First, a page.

It's perhaps not said enough that books and movies that claim to be exercises in soul-searching often end with the search concluding somewhere around the navel. This observation wasn't lost on Susan Green when she tackled the popular Eat Pray Love for Critics at Large.
I have no idea if it’s true, but what a brilliant concept. My friend is plagued by the fear of being lonely. The same could be said of author Elizabeth Gllbert in her 2006 memoir Eat Pray Love, now a film starring Julia Roberts. More in the book than on screen, the lead character has been waging a lifelong battle with personal demons. Anxious to flee a contentious divorce and unsatisfactory affair, she takes off from New York on a journey to find freedom from perpetual torment. Intended as a year of living without sex, her quest begins with the pleasure of great food in Italy, before moving on to spirituality at a guru’s retreat in India and renewal of passion in Indonesia. So much for celibacy.
The literary version of Gilbert has stopped taking her medications, under the assumption that the trip’s adventures would fill up the space usually reserved for misery. After ten days in Rome, the “Pinkerton Detectives” -- how she has anthropomorphized depression and loneliness -- once again track her down. The movie dispenses with such gloomy thoughts of clinical despair. Just as well. Julia Roberts has a cheerful persona, with a boisterous laugh that’s surely one of her most endearing attributes. The cinematic Liz feels guilty about breaking up her marriage to Stephen (Billy Crudup) and sad about her deteriorating relationship with David (James Franco). But that’s only boyfriend baggage, not the gravitas of chemical imbalance or family dysfunction or whatever keeps most depressives in its grip.
The starkest depths of pain in Eat Pray Love are suffered by Richard (Richard Jenkins), a Texan ensconced at the same rural ashram outside Mumbai where Liz spends a few months chanting and meditating. He initially seems to be a fountain of wisdom for her, but eventually confesses that ambition, greed, womanizing, drinking and poor parenting are what turned him into a lost soul in search of salvation. A masterstroke of acting, the scene in which he reveals his agony is itself worth the price of admission.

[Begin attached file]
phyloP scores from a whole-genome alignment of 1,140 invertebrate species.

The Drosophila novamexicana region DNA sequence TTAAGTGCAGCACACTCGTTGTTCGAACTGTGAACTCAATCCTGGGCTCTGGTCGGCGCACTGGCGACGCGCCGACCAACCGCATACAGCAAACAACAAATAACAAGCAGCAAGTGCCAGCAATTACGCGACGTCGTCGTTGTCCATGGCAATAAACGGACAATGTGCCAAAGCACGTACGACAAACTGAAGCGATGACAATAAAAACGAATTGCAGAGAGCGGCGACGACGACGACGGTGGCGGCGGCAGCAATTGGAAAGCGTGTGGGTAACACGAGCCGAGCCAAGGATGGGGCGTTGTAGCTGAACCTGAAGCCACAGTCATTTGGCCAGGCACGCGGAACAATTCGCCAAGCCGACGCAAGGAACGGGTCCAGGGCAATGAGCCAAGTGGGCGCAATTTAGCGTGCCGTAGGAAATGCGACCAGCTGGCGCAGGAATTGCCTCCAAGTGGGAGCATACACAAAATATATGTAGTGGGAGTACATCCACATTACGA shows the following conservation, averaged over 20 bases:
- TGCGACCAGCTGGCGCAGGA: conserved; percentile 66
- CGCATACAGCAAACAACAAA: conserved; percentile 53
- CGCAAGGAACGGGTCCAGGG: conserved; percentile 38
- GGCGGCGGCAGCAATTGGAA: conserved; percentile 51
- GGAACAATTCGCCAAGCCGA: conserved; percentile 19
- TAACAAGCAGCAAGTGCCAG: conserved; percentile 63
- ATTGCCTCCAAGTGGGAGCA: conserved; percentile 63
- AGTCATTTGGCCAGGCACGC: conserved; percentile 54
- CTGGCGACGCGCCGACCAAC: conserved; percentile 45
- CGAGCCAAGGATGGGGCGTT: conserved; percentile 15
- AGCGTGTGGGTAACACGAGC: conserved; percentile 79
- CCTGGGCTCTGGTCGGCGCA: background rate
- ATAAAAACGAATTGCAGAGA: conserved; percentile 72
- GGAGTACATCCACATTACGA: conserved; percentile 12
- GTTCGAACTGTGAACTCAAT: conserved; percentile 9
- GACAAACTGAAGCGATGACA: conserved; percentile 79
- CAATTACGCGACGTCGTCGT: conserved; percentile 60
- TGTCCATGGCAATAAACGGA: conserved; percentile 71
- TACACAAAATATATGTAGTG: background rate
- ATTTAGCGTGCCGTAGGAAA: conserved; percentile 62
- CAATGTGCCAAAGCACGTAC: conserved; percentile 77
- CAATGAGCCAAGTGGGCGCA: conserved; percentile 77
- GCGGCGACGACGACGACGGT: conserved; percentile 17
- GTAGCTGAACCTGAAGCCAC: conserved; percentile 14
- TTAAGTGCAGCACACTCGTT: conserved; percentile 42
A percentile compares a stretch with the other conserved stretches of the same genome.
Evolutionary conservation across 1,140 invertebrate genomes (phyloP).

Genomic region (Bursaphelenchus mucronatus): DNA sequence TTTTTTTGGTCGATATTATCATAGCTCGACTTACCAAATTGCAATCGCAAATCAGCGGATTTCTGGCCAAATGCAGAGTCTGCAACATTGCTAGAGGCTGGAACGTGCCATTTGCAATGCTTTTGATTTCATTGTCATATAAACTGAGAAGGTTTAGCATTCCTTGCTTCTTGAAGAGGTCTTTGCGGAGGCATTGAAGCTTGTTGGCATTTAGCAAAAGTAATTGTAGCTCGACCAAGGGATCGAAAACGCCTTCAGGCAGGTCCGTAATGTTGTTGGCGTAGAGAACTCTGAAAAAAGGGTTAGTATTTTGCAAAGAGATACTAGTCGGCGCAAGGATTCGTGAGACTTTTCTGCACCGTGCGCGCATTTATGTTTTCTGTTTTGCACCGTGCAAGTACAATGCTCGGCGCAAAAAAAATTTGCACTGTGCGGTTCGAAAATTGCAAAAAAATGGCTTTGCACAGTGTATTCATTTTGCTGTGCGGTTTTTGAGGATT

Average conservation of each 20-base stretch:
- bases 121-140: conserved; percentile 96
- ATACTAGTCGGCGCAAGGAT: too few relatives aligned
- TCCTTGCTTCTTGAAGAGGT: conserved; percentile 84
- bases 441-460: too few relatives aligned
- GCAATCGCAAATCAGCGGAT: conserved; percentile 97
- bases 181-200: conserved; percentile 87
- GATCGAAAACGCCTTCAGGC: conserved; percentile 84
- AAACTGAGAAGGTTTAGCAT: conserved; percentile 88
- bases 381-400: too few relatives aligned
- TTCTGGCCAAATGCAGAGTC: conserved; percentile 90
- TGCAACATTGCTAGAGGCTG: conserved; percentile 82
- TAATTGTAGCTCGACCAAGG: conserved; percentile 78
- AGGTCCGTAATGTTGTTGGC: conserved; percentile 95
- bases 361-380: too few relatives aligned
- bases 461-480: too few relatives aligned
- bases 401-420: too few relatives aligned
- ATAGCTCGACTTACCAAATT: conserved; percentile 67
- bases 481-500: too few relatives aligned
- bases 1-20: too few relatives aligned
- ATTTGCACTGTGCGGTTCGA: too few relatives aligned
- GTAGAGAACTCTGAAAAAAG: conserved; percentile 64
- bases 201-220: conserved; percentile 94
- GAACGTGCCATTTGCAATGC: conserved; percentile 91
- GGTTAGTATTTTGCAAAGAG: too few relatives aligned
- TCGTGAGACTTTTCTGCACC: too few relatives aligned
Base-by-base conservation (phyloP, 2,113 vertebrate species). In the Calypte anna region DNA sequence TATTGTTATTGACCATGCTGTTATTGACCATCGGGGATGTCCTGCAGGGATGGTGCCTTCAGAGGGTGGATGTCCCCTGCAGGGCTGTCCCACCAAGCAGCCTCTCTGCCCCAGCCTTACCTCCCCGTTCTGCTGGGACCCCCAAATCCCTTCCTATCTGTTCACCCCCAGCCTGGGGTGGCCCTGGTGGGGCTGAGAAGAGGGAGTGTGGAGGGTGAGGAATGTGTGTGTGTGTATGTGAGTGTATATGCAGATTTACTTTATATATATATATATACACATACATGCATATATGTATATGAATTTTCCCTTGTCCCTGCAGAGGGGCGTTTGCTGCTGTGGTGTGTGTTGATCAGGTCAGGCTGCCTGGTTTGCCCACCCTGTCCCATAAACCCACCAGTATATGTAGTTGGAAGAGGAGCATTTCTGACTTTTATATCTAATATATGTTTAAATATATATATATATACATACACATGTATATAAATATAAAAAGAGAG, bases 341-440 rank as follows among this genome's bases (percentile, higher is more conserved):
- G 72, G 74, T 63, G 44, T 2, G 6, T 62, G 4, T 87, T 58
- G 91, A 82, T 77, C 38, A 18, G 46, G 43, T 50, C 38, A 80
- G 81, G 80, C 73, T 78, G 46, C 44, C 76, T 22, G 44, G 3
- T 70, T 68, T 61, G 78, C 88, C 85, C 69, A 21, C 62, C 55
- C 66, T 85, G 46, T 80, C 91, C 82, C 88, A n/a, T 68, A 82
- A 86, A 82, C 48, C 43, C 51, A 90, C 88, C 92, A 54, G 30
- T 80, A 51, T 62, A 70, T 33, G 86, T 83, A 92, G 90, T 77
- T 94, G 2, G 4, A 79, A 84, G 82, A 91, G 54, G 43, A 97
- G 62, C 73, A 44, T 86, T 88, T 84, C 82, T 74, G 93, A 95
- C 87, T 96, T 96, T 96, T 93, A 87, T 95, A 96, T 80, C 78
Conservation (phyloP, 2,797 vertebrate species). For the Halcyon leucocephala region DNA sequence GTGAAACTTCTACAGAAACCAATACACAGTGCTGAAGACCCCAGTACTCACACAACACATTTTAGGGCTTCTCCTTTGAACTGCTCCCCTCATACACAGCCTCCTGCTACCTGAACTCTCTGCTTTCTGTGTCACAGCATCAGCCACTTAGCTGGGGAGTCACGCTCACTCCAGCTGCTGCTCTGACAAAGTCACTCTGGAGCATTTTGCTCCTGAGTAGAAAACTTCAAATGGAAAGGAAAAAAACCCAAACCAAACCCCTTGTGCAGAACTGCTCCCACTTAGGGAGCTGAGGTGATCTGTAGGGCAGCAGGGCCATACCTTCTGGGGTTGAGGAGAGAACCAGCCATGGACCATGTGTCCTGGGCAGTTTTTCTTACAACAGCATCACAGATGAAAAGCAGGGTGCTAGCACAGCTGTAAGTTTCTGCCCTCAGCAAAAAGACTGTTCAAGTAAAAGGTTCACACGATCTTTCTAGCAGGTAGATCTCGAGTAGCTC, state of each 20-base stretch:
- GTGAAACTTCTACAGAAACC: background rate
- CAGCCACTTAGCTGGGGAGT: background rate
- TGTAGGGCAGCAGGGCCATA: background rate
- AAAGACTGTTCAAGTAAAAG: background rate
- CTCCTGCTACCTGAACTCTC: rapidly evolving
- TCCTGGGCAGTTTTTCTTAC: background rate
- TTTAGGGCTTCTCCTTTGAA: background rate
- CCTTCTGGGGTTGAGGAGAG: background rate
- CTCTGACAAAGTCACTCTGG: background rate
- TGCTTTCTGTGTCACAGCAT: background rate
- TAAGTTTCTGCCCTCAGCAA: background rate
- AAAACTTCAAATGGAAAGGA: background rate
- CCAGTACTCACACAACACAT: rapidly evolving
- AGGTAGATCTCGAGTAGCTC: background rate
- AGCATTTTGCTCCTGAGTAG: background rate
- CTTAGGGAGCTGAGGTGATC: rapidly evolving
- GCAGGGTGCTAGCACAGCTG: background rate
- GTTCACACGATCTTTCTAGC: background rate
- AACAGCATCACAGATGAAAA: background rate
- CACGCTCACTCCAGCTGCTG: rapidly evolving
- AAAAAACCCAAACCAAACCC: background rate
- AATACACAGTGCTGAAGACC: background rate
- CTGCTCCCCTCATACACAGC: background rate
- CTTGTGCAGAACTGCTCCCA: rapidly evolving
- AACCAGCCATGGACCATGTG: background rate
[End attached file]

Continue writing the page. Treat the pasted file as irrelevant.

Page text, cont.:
The rest of the proceedings? Other than enjoyable cinematography that captures stunning vistas (Robert Richardson) and an excellent soundtrack (Neil Young, Eddie Vedder, Antonio Carlos Jobim), the film frequently made me less likely to chant “Ohmmm” than scream “Stop your incessant navel-gazing!” (I had already experienced annoyance with her narcissism in print.)
The entire sojourn abroad involves folks of various nationalities she meets along the way constantly remarking on or being snarky about Liz’s singleton status, as if all of humanity exists only to comment on her lack of a husband. Despite an outward ebullience that attracts many friends, she is utterly self-absorbed. Grinding slumdog poverty does not merit much attention. Geopolitical issues be damned, other than a fleeting mention that her rent for an idyllic Balinese cottage is a bargain because terrorist bombings in the area have scared away tourists. It turns out to be the perfect spot for the tryst yet to come. Hasn’t this gal ever heard that the problems of however many little people don’t amount to a hill of beans in this crazy world? When she raises money so an oppressed Indonesian female healer (Christine Hakim) can buy a house, it’s primarily framed as a privileged white lady’s largesse and a Third World lady’s thankfulness. The sequence is a cheap simplification of what actually happened, which was a lot more complicated and ultimately downbeat. That’s forbidden, of course, in a work devoted to happy endings.
|Author Elizabeth Gilbert|
As I mentioned in a Critics-at-Large post back on April 13, a 1999 panel of 360 scholars, political leaders and artists looking ahead to the new millennium was asked to devise a list of the 100 most influential figures from the previous 1,000 years. Number one: Johannes Gutenberg, whose 1439 invention of movable type revolutionized society and shaped virtually every chapter of history that would follow. He probably adored his wife, but that’s not what made him a millennial marvel. Although the Beatles sang “love is all you need,” Lennon and McCartney needed written language to compose those lyrics -- without which they could not have shared their lasting tribute to individual liaisons and universal truths.
In January 2010 the real Elizabeth Gilbert, often hired by magazines to pen travel pieces, produced a sequel to her earlier memoir titled, Committed: A Skeptic Makes Peace With Marriage. Now a New Jersey resident, she’s got a spouse -- the Brazilian guy, who imports trinkets from Southeast Asia to sell at inflated prices. But it’s not clear to me if the intrepid seeker ever really made peace with those “Pinkerton Detectives” and discovered that it’s OK to be with herself.
- originally published on August 21, 2010 in Critics at Large.